[javaee-spec users] Re: Position on SecurityManager/Policy SE APIs

From: Raymond Auge <>
Date: Thu, 22 Aug 2013 08:30:21 -0400

Thank you Ron for your response.

Allow me to clarify further. And please if this is still not enough, just

The JSP RI (which is the forked Jasper implementation) contains the

    public static final boolean IS_SECURITY_ENABLED =
        (System.getSecurityManager() != null);

While this seems to be innocuous enough what it really means is that no
consumer of that impl can rely on the SecurityManager API.

My first reaction was to file a bug report:

I also went to the original developers, the tomcat project developer list,
and asked for their position on the matter. The discussion was quickly
curtailed as "we don't support dynamic changes of the SecurityManager".
Understandable, since at this point tomcat's Jasper is a "custom
implementation" of the JSP spec.

Therefore, I had hoped that at the Java EE specification level someone may
at least be inclined to offer a statement toward whether there is even
grounds for making such a bug report.

So my goal here is simply to identify whether there is some precedent,
charter of behaviour, set of rules, code of conduct, etc., by which the
Java EE specifications and their RIs are obliged to NOT break the
behaviours of the Java SE APIs upon which they are founded, even while not
containing or omitting specifics in their language or wording.

It seems to me that the RIs developed within Java EE should not take
liberties that custom implementations may afford to take since RIs tend to
be, by their nature, more portable and representative of best practices.

I hope that clarifies things.

- Ray

On Wed, Aug 21, 2013 at 12:45 PM, Ron Monzillo <>wrote:

> On 8/21/13 11:31 AM, Raymond Auge wrote:
> Hello everyone,
> My name is Raymond Auge and this is my first email to the list.
> Hopefully I follow proper protocol. Please let me know if I have not.
> -----
> Sorry, my question may seem odd.
> I would like to get an official position statement on the handling of
> the SecurityManager/Policy APIs with respect to Java EE?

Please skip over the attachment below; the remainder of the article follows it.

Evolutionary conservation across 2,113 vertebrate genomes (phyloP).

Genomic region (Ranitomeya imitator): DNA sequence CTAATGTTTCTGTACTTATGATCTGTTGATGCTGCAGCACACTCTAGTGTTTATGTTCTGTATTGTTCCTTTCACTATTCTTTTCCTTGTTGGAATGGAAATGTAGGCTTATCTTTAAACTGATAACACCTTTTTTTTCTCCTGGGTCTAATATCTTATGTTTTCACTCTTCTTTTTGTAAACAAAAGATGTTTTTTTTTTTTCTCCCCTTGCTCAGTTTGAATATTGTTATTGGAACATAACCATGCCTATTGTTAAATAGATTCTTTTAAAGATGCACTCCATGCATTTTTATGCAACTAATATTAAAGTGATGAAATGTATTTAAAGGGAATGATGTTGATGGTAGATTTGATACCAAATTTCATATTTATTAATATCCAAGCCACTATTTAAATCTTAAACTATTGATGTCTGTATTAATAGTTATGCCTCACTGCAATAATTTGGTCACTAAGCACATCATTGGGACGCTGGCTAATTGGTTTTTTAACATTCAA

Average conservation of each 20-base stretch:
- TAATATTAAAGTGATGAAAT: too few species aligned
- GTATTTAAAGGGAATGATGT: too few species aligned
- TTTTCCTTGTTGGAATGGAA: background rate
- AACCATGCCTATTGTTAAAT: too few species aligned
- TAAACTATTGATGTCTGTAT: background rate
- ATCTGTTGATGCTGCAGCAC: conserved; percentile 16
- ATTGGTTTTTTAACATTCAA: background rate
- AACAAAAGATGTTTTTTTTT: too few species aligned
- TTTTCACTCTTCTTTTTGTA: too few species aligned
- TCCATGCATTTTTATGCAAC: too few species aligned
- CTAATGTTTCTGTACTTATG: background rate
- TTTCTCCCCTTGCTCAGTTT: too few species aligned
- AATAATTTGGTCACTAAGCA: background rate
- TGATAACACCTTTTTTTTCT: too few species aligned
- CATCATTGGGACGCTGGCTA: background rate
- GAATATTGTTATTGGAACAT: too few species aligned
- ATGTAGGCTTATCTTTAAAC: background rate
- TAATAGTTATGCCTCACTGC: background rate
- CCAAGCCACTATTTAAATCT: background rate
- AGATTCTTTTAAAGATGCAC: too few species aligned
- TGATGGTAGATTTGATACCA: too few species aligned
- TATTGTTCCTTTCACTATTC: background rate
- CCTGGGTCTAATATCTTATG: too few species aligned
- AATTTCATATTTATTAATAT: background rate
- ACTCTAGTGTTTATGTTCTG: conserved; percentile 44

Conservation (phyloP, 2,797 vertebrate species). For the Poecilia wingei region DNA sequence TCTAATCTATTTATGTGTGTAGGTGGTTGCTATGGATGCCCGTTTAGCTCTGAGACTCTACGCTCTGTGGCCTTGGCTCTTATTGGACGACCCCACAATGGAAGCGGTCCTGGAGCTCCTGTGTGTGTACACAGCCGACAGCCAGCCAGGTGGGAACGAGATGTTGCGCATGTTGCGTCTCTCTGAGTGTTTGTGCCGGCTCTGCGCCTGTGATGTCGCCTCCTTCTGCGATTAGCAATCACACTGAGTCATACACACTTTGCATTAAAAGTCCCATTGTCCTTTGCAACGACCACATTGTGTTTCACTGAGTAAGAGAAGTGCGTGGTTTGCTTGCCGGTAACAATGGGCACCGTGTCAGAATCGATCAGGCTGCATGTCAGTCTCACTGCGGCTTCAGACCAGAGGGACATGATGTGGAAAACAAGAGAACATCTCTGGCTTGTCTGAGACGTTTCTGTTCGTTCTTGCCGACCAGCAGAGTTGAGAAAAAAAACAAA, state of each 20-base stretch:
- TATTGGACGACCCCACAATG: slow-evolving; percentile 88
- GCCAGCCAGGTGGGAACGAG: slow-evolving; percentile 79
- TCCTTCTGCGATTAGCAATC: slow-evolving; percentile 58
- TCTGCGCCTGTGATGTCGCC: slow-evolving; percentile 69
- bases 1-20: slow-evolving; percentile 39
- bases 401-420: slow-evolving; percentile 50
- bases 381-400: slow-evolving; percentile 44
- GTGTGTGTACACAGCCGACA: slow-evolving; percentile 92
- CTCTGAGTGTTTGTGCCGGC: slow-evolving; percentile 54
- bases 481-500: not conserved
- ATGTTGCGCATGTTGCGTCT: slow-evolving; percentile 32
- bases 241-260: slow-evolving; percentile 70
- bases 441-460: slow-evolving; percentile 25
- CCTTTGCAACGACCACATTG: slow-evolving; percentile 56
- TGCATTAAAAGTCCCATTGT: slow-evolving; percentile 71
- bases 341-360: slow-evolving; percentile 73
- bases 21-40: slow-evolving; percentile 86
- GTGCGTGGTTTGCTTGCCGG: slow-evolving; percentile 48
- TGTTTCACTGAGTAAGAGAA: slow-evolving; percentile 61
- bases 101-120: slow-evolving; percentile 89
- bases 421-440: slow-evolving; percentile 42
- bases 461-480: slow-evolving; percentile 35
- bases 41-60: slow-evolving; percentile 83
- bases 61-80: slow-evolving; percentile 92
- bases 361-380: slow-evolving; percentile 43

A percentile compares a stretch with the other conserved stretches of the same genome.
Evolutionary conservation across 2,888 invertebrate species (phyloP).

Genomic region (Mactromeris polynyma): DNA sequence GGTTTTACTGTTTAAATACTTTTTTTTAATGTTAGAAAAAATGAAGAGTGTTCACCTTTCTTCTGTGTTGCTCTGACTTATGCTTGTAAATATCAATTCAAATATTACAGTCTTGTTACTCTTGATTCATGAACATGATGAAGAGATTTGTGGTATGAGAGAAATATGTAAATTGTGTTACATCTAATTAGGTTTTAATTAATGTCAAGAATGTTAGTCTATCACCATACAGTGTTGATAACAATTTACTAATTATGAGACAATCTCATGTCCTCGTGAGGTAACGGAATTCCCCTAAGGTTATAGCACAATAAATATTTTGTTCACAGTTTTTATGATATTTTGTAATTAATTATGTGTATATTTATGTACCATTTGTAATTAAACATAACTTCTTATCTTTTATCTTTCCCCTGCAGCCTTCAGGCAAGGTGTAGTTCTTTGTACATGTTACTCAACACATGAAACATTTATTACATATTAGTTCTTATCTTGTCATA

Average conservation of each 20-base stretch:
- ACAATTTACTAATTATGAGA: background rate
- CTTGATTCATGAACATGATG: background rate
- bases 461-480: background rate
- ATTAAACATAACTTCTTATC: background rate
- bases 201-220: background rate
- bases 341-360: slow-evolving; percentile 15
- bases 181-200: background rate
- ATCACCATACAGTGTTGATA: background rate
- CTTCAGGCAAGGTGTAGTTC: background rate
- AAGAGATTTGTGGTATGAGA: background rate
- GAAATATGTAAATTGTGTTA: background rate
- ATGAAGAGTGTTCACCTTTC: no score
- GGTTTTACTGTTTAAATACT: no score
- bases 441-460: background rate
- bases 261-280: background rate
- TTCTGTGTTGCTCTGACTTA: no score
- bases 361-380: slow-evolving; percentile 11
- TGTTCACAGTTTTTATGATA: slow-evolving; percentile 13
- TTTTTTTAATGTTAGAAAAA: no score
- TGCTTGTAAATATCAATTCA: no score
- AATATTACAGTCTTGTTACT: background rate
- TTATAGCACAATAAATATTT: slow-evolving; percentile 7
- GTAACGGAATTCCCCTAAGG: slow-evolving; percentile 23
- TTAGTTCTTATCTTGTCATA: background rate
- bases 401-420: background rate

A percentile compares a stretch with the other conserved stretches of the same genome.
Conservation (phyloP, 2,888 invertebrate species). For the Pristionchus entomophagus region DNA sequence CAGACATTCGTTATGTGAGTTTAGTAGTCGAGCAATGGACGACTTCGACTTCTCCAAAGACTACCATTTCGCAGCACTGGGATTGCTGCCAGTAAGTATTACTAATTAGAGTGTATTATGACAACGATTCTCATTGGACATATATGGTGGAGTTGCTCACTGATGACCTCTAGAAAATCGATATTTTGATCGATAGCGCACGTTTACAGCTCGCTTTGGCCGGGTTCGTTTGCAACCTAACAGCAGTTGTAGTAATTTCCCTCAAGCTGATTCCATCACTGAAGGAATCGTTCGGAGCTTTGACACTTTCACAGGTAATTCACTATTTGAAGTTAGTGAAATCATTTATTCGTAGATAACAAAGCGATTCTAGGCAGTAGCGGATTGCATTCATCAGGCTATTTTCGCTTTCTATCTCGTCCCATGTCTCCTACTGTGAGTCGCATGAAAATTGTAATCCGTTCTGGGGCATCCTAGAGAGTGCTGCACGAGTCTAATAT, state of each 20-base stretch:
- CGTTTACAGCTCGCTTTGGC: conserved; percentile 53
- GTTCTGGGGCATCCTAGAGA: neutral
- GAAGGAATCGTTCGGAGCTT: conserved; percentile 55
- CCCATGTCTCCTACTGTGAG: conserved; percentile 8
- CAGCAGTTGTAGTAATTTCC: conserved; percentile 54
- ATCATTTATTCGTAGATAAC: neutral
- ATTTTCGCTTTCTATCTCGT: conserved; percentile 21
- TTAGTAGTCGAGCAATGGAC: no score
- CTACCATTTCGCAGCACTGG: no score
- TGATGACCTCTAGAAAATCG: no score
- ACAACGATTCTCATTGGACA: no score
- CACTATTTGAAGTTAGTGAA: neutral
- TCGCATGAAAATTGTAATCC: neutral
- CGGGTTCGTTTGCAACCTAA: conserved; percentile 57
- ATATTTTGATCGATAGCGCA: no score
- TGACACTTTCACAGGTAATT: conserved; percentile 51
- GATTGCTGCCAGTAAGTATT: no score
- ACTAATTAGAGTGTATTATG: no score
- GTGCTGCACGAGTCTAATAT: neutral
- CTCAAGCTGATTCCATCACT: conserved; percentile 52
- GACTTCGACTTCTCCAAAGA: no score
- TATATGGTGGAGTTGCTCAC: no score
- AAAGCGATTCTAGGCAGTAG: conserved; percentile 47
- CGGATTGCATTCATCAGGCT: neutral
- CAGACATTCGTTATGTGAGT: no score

> I suppose I am asking:
> "Is it OK for Java EE specifications/implementations to make assumptions
> about the state of the SecurityManager/Policy without respecting changes in
> their runtime state?"
> If you think there is an issue with the specifications, it would help if
> you could provide a reference to the
> specification content.
> that said, a perhaps overly simplistic answer to your question, is that EE
> 7 requires that every EE product be able to run with a security manager
> enabled. So for example, it would not be appropriate for an implementation
> to assume that a security manager will not (or at least never) be enabled.
> For prior releases of EE, one might conclude otherwise.
> Regarding the runtime or installation specific state of access control
> Policy (as enforced by the Policy system) there is an expectation that the
> Policy implementation enforce the policy as configured for the
> installation, with the additional requirement that every EE product provide
> a means for applications to be granted some specific permissions identified
> in the EE specification.
> EE 7 also added a new facility by which applications may declare the
> permissions that they require.
> I'll stop there for now,
> Ron
> --
> *Raymond Augé* <>
> (@rotty3000)
> Senior Software Architect
> *Liferay, Inc.* <> (@Liferay)

*Raymond Augé* <>
Senior Software Architect
*Liferay, Inc.* <> (@Liferay)